Snee (2013) was interested in how representations of cultural difference were portrayed in ‘gap year’ narratives. She sought out blogs containing the phrase ‘gap year’ using two blog search engines (Google blog search and Technorati) and also searched some websites which seems to be associated with the blogs she uncovered through this search. She selected those whose author was from the UK and whose gap year was taken overseas, was sandwiched between school and university, and included more than a couple of posts. Initially she uncovered 700 blogs but these were narrowed down to 39 because she sought a balance in terms of both gender and the type of gap year.
These blogs blogs form her data, along with interviews with nine of the bloggers. The interviews indicated that bloggers wrote up their experiences in this formant because it was the most convenient way to provide a ‘record of their travels’ suggesting that blogs are very much a modern form of diary. Her inductive analysis of the blogs yielded four themes:
- The bloggers dew on common representations of the exotic qualities of the places they visited in order to portray their destinations. For example: ‘we sailed to White Haven Beach which is just like on the postcards; white sands and light blue sea’.
- Bloggers often convey a sense of feeling out of place in these exotic locations, expressed through their awareness of physical or cultural differences. For example, one blogger realised that by standing with her arms folded in Uganda she was being rude.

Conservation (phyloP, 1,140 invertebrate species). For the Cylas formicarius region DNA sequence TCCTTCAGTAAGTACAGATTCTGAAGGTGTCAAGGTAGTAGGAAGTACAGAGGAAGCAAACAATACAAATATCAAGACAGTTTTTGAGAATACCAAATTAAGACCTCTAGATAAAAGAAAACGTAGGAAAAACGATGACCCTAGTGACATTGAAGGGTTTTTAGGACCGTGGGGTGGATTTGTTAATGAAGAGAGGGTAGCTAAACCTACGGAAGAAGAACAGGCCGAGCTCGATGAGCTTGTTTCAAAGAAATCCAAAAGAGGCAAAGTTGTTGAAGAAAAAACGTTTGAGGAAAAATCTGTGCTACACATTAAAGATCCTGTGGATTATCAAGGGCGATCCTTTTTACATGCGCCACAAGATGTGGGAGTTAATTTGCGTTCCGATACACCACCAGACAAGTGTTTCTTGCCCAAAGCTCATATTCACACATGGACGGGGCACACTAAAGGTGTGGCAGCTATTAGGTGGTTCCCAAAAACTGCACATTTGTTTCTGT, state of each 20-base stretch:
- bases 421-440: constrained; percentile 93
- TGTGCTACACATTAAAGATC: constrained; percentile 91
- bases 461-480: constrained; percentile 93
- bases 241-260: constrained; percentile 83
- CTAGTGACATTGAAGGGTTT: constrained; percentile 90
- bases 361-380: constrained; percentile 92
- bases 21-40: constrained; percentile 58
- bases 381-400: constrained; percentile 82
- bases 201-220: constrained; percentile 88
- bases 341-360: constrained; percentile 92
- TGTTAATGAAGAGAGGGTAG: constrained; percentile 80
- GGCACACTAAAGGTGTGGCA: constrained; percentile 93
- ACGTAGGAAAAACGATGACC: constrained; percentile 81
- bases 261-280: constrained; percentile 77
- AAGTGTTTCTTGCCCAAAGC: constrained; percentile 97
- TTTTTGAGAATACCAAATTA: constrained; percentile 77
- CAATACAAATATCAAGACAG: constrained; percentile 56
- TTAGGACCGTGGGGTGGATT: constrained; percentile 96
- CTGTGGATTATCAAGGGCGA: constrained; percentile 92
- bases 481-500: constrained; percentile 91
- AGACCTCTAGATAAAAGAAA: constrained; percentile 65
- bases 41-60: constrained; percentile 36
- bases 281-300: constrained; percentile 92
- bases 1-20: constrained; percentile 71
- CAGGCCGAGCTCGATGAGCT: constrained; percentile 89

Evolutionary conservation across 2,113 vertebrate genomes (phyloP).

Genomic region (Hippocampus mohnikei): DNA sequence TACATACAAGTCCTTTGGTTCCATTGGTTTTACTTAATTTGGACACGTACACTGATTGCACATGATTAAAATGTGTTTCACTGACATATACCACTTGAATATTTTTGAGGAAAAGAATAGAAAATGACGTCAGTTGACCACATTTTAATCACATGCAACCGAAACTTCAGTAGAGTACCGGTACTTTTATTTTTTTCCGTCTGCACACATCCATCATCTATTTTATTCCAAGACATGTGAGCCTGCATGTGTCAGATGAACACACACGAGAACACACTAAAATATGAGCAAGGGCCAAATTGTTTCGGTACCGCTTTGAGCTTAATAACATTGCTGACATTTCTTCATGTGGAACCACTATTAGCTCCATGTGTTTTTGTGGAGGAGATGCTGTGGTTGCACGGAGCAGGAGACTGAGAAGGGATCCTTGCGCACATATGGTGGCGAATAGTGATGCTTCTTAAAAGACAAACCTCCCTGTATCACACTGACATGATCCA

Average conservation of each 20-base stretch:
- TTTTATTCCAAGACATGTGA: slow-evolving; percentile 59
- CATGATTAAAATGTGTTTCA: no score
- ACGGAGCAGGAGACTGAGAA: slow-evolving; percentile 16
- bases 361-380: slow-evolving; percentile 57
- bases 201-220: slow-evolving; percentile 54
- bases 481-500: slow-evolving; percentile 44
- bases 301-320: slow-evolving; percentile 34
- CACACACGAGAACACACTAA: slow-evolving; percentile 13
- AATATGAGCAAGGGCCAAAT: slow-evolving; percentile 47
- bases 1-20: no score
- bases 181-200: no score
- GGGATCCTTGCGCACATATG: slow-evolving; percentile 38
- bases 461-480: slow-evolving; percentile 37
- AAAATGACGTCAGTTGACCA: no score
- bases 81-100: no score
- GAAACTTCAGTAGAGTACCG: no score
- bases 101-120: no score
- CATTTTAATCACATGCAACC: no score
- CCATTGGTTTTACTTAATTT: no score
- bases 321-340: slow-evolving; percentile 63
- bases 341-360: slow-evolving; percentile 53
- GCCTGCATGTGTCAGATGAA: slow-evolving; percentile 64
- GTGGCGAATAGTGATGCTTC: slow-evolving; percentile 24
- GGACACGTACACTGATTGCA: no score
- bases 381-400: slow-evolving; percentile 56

- Through their interaction with local people and their physical environment, gap year bloggers often displayed a sensitivity to local customs and to the complexity of the locations in which they were travelling. For example, one blogger expressed his unease at other tourists clambering all over Ayres Rock (Uluru) in Australis
- There is often a narrative of the danger, risk and someone’s irritations associated with the local environments – there are complaints abut the quality of driving in Delhi, lack of concern for safety in Ecuador and frightening air quality of Rio de Janeiro. These involve comparisons with the U.K.
Snee notes that these four themes in gap year blogs reveal a tension: on the one hand there is a desire to learn about and understand the local, reflect on global issues and experience what places are really life… on the other hand, established discourses are reproduced of an ‘other’ that is romanticised or criticized.